The Way of the World/Prologue
Spoken by Mr. Betterton.
Of those few fools, who with ill stars are curst,
Sure scribbling fools, called poets, fare the worst:
For they're a sort of fools which fortune makes,
And, after she has made 'em fools, forsakes.
With Nature's oafs 'tis quite a diff'rent case,
For Fortune favours all her idiot race.
In her own nest the cuckoo eggs we find,
O'er which she broods to hatch the changeling kind:
No portion for her own she has to spare,
So much she dotes on her adopted care.
Poets are bubbles, by the town drawn in,
Suffered at first some trifling stakes to win:
But what unequal hazards do they run!
Each time they write they venture all they've won:
The Squire that's buttered still, is sure to be undone.
This author, heretofore, has found your favour,
But pleads no merit from his past behaviour.
To build on that might prove a vain presumption,
Should grants to poets made admit resumption,
And in Parnassus he must lose his seat,
If that be found a forfeited estate.
He owns, with toil he wrought the following scenes,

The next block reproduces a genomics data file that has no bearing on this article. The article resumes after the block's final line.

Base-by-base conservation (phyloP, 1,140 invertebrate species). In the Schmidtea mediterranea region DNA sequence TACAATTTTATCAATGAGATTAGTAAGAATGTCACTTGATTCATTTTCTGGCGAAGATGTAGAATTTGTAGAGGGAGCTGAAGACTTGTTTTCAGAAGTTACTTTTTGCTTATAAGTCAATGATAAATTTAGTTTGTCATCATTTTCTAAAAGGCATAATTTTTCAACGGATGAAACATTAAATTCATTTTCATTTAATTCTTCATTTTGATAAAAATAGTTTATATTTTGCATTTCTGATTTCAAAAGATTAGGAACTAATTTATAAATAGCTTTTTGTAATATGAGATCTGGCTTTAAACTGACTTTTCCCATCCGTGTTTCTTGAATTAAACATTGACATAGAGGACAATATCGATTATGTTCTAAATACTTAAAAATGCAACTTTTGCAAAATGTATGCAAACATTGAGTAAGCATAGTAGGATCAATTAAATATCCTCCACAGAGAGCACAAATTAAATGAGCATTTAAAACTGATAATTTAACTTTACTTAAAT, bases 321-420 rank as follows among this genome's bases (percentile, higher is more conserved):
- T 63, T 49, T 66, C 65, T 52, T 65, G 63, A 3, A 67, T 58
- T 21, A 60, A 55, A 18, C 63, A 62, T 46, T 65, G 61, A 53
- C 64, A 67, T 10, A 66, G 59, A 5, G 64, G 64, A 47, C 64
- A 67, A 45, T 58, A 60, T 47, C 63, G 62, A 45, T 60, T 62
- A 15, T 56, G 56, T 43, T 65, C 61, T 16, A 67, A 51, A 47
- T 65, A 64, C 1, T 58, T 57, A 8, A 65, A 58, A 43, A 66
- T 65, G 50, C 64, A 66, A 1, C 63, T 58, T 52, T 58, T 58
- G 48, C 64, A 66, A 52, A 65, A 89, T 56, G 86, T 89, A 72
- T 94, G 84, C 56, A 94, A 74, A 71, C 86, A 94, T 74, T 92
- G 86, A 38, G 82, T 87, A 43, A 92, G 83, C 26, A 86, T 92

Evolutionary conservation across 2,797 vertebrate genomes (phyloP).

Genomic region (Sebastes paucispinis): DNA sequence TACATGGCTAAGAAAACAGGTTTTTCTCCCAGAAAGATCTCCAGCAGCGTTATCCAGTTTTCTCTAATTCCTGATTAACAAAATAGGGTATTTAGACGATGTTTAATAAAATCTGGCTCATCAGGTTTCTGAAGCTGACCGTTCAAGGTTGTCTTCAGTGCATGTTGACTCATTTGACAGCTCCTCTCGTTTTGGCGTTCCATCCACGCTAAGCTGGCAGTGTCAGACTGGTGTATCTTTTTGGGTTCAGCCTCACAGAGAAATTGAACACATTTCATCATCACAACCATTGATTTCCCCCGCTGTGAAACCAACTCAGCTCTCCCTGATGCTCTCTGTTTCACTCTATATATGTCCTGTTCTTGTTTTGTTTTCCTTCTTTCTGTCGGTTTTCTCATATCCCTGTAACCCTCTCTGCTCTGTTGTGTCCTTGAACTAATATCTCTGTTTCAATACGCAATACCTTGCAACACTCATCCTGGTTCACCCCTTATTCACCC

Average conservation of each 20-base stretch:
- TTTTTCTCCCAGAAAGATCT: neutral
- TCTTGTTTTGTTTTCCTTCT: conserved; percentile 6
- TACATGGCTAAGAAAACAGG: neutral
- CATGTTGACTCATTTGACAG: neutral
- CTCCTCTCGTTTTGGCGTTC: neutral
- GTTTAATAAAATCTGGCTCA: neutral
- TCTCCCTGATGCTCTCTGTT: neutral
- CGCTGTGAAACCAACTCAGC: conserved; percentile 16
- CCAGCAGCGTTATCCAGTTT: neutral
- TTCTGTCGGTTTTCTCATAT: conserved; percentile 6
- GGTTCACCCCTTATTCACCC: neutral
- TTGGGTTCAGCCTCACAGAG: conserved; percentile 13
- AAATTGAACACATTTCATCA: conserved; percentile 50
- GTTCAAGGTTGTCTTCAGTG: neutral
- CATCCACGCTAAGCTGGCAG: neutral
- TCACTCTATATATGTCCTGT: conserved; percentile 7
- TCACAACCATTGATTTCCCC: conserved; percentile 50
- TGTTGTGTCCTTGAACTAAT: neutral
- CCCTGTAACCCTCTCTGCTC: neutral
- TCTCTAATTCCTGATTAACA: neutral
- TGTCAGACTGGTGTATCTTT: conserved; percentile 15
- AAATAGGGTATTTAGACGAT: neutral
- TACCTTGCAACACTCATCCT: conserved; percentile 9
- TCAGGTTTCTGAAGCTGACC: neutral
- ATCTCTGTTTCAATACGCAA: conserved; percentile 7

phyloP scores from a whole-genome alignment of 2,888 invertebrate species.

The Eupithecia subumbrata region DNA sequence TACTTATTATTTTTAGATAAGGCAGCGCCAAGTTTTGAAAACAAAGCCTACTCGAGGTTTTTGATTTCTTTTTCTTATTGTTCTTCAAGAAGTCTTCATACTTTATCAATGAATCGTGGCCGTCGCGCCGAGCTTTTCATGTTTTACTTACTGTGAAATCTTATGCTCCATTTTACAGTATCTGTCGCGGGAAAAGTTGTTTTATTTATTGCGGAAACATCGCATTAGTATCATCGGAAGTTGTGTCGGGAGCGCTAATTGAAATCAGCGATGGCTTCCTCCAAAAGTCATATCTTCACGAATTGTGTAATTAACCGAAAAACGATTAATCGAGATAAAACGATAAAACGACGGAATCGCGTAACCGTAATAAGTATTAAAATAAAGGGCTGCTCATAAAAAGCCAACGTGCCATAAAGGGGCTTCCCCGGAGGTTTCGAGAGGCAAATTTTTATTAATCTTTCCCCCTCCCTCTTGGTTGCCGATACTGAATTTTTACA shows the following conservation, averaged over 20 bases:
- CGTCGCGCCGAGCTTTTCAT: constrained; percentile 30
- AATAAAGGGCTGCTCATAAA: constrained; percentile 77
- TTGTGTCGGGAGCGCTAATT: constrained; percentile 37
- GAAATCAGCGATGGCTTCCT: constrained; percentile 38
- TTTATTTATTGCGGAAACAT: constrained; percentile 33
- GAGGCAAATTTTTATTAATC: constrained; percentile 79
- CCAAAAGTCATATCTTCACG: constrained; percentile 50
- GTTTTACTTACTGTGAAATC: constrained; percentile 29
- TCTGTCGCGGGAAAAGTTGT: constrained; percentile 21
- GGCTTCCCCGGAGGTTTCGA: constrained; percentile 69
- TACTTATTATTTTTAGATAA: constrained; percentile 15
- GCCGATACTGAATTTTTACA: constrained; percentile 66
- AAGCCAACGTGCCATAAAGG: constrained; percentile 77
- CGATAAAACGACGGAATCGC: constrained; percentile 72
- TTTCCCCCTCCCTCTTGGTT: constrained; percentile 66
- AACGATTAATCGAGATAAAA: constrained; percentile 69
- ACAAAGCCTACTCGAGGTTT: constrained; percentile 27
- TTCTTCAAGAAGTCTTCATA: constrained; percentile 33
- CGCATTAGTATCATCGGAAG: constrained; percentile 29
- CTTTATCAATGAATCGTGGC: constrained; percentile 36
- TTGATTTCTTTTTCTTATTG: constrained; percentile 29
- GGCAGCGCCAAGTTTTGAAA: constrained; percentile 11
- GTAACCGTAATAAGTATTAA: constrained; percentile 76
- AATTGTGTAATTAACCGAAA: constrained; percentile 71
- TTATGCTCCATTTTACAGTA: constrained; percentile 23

But if they're naught ne'er spare him for his pains:
Damn him the more; have no commiseration
For dulness on mature deliberation.
He swears he'll not resent one hissed-off scene,
Nor, like those peevish wits, his play maintain,
Who, to assert their sense, your taste arraign.
Some plot we think he has, and some new thought;
Some humour too, no farce--but that's a fault.
Satire, he thinks, you ought not to expect;
For so reformed a town who dares correct?
To please, this time, has been his sole pretence,
He'll not instruct, lest it should give offence.
Should he by chance a knave or fool expose,
That hurts none here, sure here are none of those.
In short, our play shall (with your leave to show it)
Give you one instance of a passive poet,
Who to your judgments yields all resignation:
So save or damn, after your own discretion.